Most sermons built around a biblical, narrative passage could profit from a fresh suit of clothes. I do not say this because I believe the Bible account should be ignored when we are building a story, but because generally speaking we are so used to the story as it appears in the biblical text that merely to repeat the tale as we know it does not often intrigue the listener as much as we might wish.

While the biblical text is timeless and inspired, it also has the disadvantage of being familiar. Putting old stories in a more contemporary vernacular often causes our listeners to hear that which they partially would ignore in its more familiar form. As an example, in my book Preaching, I retell the story of Balaam’s donkey recorded in Numbers 22:21-31. This is how it goes in my account:

“The day was hot. Flies buzzed at the sweat that soaked the prophet’s cowl that hung about his neck like a coil of rank rope. Balaam sweltered under an argument of his own making. He wanted to obey God, but Balak the King wanted him to do one simple thing: curse Israel. As Balak saw it, Israel was the curse! They were three million strong, cutting a wide swath of destruction as they passed through his land. Balak’s land was not their land. Their land was Canaan. So the king employed Balaam to curse Israel, for his curses were known far and wide to be effective.

“Balaam smiled. He was good at divining things. He could split a frog gigged from the Red Sea at midnight; and from the splay of entrails, he could tell who would rule Egypt for the next one hundred years. He could predict things, too. He was the wizard of wizards, and King Balak had offered to pay him major shekels to whomp up a curse and spew it out over the advancing hordes of Hebrews. Balaam wanted the money he would make for cursing Israel, but he didn’t want to tick off God by cursing His people. So he saddle up his donkey and rode in the opposite direction of God’s will.

“Bad idea!

“The wizard of the day turned out to be the donkey, who said, ‘Hey! What gives, Balaam? What have I ever done to cause you to beat me these three times?’
“Balaam was filled with road rage: ‘You have made a fool out of me. If I had a sword, you’d be off to the glue factory.’

“‘Kill me? Why? Haven’t I always been a good little donkey?’

“Then, poof! There stood the angel of God.

“‘Listen up, Balaam!’ said the angel. ‘You may be good at divination, but you should take a short course on common sense. When a stupid man gets a chance to hear from a very bright donkey, he ought to listen. God has a plan for you, Balaam. It involves obedience, and right now it looks like your donkey is better at obedience than you are.’

“The angel was suddenly gone.

“Balaam felt bad about having beaten his little donkey. He offered the donkey a sugar cube. The donkey didn’t budge.

“‘Isn’t one enough?’ asked the confused prophet.

“‘Make it two and I’ll think about it,’ said the donkey.”

So much for the retelling of the biblical story. What we need to see is there are two narrative elements in this retold tale which make retelling the story a good device for getting people to hear it.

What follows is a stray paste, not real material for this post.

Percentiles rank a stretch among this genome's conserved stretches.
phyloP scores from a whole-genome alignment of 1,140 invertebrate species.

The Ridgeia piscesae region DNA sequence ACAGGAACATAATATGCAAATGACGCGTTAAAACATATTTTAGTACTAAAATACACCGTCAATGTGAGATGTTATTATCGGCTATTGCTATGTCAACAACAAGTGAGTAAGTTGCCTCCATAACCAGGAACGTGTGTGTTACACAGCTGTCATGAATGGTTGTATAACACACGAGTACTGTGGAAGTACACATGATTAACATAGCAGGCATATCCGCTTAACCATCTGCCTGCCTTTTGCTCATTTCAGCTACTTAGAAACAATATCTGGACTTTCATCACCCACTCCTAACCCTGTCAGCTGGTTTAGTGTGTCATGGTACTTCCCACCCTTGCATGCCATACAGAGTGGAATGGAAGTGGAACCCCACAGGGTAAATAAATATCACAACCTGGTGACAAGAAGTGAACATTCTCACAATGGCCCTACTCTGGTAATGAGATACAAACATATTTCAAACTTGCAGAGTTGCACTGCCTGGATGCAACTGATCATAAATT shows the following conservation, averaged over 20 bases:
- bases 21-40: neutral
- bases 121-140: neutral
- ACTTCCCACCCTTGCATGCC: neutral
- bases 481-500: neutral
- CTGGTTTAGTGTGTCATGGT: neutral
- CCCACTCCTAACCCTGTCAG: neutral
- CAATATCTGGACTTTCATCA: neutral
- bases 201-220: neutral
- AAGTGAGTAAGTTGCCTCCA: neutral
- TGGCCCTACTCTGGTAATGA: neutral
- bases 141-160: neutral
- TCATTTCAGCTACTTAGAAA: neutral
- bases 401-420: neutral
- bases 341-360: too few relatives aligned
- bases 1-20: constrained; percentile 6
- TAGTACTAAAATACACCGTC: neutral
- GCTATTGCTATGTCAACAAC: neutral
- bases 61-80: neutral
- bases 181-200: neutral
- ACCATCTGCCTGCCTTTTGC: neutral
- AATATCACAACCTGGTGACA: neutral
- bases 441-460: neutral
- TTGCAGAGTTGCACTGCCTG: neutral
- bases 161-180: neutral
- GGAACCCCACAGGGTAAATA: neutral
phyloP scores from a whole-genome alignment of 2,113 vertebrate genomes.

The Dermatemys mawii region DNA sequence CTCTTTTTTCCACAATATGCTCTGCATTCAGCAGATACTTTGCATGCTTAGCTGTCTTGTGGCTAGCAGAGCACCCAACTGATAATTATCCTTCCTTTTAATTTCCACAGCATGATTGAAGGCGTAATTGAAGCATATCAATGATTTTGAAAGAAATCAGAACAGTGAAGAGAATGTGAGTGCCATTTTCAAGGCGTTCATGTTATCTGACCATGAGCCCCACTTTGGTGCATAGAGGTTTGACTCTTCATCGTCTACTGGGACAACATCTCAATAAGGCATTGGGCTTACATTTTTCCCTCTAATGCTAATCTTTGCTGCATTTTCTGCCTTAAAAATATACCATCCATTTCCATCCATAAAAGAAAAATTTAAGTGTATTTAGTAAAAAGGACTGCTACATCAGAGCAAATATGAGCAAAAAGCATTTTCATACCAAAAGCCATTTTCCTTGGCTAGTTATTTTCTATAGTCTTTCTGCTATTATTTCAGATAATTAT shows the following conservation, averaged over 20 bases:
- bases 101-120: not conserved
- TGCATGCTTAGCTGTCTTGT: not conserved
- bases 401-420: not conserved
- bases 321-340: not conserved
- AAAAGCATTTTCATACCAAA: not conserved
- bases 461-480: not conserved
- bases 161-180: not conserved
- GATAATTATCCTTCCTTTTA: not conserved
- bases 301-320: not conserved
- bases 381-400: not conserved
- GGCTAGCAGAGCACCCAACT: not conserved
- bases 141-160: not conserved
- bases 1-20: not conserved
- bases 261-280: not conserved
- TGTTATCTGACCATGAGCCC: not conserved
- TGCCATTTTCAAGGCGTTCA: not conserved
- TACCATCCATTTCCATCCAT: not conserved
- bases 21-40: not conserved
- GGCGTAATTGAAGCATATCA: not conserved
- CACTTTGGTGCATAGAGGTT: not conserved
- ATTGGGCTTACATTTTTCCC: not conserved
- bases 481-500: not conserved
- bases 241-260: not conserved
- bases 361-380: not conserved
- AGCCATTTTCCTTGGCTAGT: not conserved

First, the old story is being told in a new way. The audience probably knows the biblical account but never has heard it told in this particular way before.

Creatively retelling an old story is similar to rearranging old furniture in an old room. Suddenly the dull familiarity of things takes on a bright aura of interest, because of the arrangement of things we thought we knew so well has all been moved around, and the new arrangement is fascinating. In retold tales, a new brightness suffuses the old story.

Second, the drama of hyperbole has been added. Hyperbole is the art of exaggeration. When added to a story, it can have charm. Still, it must be clear that we are exaggerating. I often cite the late Erma Bombeck as the queen of this literary form. For instance, in one of her columns she said she never skipped dessert. “Think of the women on the Titanic who skipped dessert,” she wrote, “AND FOR WHAT?” On another occasion, she confessed to knowing women who were so skinny that when they left their workout at the gym to go home at night, vultures followed them to their cars.

She is using a kind of truth in both places. Is she lying about it? Yes, in a way—the overstatement is clearly a fabrication—but the overstatement brings the truth into sharp focus.

In the case of a prophet’s donkey, the part about splitting Nile frogs and the part about the sugar cubes are obvious fabrications, yet they make the story more interesting; and such activities did, after all, belong to pagan prophets. The key is to be sure our sermonic overstatement is clearly a fictional element in our biblical exposition.

Jesus used hyperbole when He said it’s easier for a camel to go through the eye of a needle than for a rich man to get into heaven. Some scholars think Jesus meant the Needle’s Eye was an ancient hole in the wall around Jerusalem, through which a camel might crawl (with great difficulty) after the city gates had been closed for the evening. Most believe the Savior simply was using hyperbole to state the truth (and make the truth more interesting).

St. Paul indulged in the art in Galatians 5:12 when he said those who preach that circumcision is necessary for salvation might as well have themselves castrated. In this hyperbole, the apostle overstated the truth to arrive at the real meaning of truth.

Hyperbole intrigues. Try the device the next time you retell a biblical tale in your sermon. Work on the art of storytelling. Commit yourself to the retelling of the biblical story. With a little practice, you might arrive at a place in your life in which you bless your flock with the gift of sermonic intrigue.

Share This On: